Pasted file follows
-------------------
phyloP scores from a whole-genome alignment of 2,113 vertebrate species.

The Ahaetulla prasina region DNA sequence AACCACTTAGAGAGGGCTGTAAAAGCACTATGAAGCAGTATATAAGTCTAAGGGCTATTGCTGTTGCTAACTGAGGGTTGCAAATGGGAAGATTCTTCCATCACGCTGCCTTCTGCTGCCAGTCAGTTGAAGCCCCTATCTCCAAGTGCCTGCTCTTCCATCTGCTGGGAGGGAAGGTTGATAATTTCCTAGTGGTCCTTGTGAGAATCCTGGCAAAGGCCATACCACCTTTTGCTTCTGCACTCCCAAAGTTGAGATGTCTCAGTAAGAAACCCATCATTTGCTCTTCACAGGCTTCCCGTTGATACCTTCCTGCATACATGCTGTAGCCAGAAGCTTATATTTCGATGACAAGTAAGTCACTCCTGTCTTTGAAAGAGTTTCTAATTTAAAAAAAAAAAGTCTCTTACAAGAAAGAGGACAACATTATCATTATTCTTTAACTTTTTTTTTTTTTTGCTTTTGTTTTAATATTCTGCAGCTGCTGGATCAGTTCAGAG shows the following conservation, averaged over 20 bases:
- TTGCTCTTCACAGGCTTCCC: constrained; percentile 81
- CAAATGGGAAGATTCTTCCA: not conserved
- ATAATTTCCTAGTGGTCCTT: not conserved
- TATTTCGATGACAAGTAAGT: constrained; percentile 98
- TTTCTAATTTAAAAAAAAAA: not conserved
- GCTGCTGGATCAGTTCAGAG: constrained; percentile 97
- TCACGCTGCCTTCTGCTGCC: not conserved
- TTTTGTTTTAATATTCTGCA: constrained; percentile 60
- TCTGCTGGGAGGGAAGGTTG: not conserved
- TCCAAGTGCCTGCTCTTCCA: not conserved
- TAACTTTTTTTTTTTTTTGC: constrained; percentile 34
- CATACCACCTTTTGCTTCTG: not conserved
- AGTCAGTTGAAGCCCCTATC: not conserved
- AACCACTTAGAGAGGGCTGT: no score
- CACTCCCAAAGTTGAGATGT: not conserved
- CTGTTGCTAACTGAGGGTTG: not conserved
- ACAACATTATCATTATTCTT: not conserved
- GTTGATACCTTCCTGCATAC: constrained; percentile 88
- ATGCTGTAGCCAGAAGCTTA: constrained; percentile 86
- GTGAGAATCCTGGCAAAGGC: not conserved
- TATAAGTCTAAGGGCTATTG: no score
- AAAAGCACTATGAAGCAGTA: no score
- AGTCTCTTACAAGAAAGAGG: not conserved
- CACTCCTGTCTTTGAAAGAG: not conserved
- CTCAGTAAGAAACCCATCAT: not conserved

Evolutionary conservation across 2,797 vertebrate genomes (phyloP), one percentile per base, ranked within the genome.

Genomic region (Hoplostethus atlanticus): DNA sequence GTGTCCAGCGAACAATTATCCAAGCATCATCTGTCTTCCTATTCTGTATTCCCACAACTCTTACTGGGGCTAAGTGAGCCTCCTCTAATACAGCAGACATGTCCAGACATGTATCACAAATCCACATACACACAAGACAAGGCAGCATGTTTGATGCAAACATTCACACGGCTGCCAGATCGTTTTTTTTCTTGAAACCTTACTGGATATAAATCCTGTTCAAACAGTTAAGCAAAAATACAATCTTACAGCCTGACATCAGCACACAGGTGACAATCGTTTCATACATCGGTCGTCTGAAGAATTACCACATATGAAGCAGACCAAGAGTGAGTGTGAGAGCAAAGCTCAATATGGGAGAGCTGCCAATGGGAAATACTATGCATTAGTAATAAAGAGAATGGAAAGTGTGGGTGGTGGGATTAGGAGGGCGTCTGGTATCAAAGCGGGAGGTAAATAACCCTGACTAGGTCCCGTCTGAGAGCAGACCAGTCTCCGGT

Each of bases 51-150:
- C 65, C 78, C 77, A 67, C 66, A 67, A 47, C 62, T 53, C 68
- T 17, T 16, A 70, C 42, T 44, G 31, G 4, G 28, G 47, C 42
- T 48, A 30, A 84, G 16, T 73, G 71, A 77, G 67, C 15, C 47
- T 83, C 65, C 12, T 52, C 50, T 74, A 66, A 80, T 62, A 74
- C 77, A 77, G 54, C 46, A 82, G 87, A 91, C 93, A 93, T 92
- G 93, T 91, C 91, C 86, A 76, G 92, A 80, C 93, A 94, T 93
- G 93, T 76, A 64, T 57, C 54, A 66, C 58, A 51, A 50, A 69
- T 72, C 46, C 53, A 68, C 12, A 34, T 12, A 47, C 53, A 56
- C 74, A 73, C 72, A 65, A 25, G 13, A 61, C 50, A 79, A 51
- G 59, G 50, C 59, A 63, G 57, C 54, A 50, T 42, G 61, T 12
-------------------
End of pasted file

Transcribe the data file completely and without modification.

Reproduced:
phyloP scores from a whole-genome alignment of 2,113 vertebrate species.

The Ahaetulla prasina region DNA sequence AACCACTTAGAGAGGGCTGTAAAAGCACTATGAAGCAGTATATAAGTCTAAGGGCTATTGCTGTTGCTAACTGAGGGTTGCAAATGGGAAGATTCTTCCATCACGCTGCCTTCTGCTGCCAGTCAGTTGAAGCCCCTATCTCCAAGTGCCTGCTCTTCCATCTGCTGGGAGGGAAGGTTGATAATTTCCTAGTGGTCCTTGTGAGAATCCTGGCAAAGGCCATACCACCTTTTGCTTCTGCACTCCCAAAGTTGAGATGTCTCAGTAAGAAACCCATCATTTGCTCTTCACAGGCTTCCCGTTGATACCTTCCTGCATACATGCTGTAGCCAGAAGCTTATATTTCGATGACAAGTAAGTCACTCCTGTCTTTGAAAGAGTTTCTAATTTAAAAAAAAAAAGTCTCTTACAAGAAAGAGGACAACATTATCATTATTCTTTAACTTTTTTTTTTTTTTGCTTTTGTTTTAATATTCTGCAGCTGCTGGATCAGTTCAGAG shows the following conservation, averaged over 20 bases:
- TTGCTCTTCACAGGCTTCCC: constrained; percentile 81
- CAAATGGGAAGATTCTTCCA: not conserved
- ATAATTTCCTAGTGGTCCTT: not conserved
- TATTTCGATGACAAGTAAGT: constrained; percentile 98
- TTTCTAATTTAAAAAAAAAA: not conserved
- GCTGCTGGATCAGTTCAGAG: constrained; percentile 97
- TCACGCTGCCTTCTGCTGCC: not conserved
- TTTTGTTTTAATATTCTGCA: constrained; percentile 60
- TCTGCTGGGAGGGAAGGTTG: not conserved
- TCCAAGTGCCTGCTCTTCCA: not conserved
- TAACTTTTTTTTTTTTTTGC: constrained; percentile 34
- CATACCACCTTTTGCTTCTG: not conserved
- AGTCAGTTGAAGCCCCTATC: not conserved
- AACCACTTAGAGAGGGCTGT: no score
- CACTCCCAAAGTTGAGATGT: not conserved
- CTGTTGCTAACTGAGGGTTG: not conserved
- ACAACATTATCATTATTCTT: not conserved
- GTTGATACCTTCCTGCATAC: constrained; percentile 88
- ATGCTGTAGCCAGAAGCTTA: constrained; percentile 86
- GTGAGAATCCTGGCAAAGGC: not conserved
- TATAAGTCTAAGGGCTATTG: no score
- AAAAGCACTATGAAGCAGTA: no score
- AGTCTCTTACAAGAAAGAGG: not conserved
- CACTCCTGTCTTTGAAAGAG: not conserved
- CTCAGTAAGAAACCCATCAT: not conserved

Evolutionary conservation across 2,797 vertebrate genomes (phyloP), one percentile per base, ranked within the genome.

Genomic region (Hoplostethus atlanticus): DNA sequence GTGTCCAGCGAACAATTATCCAAGCATCATCTGTCTTCCTATTCTGTATTCCCACAACTCTTACTGGGGCTAAGTGAGCCTCCTCTAATACAGCAGACATGTCCAGACATGTATCACAAATCCACATACACACAAGACAAGGCAGCATGTTTGATGCAAACATTCACACGGCTGCCAGATCGTTTTTTTTCTTGAAACCTTACTGGATATAAATCCTGTTCAAACAGTTAAGCAAAAATACAATCTTACAGCCTGACATCAGCACACAGGTGACAATCGTTTCATACATCGGTCGTCTGAAGAATTACCACATATGAAGCAGACCAAGAGTGAGTGTGAGAGCAAAGCTCAATATGGGAGAGCTGCCAATGGGAAATACTATGCATTAGTAATAAAGAGAATGGAAAGTGTGGGTGGTGGGATTAGGAGGGCGTCTGGTATCAAAGCGGGAGGTAAATAACCCTGACTAGGTCCCGTCTGAGAGCAGACCAGTCTCCGGT

Each of bases 51-150:
- C 65, C 78, C 77, A 67, C 66, A 67, A 47, C 62, T 53, C 68
- T 17, T 16, A 70, C 42, T 44, G 31, G 4, G 28, G 47, C 42
- T 48, A 30, A 84, G 16, T 73, G 71, A 77, G 67, C 15, C 47
- T 83, C 65, C 12, T 52, C 50, T 74, A 66, A 80, T 62, A 74
- C 77, A 77, G 54, C 46, A 82, G 87, A 91, C 93, A 93, T 92
- G 93, T 91, C 91, C 86, A 76, G 92, A 80, C 93, A 94, T 93
- G 93, T 76, A 64, T 57, C 54, A 66, C 58, A 51, A 50, A 69
- T 72, C 46, C 53, A 68, C 12, A 34, T 12, A 47, C 53, A 56
- C 74, A 73, C 72, A 65, A 25, G 13, A 61, C 50, A 79, A 51
- G 59, G 50, C 59, A 63, G 57, C 54, A 50, T 42, G 61, T 12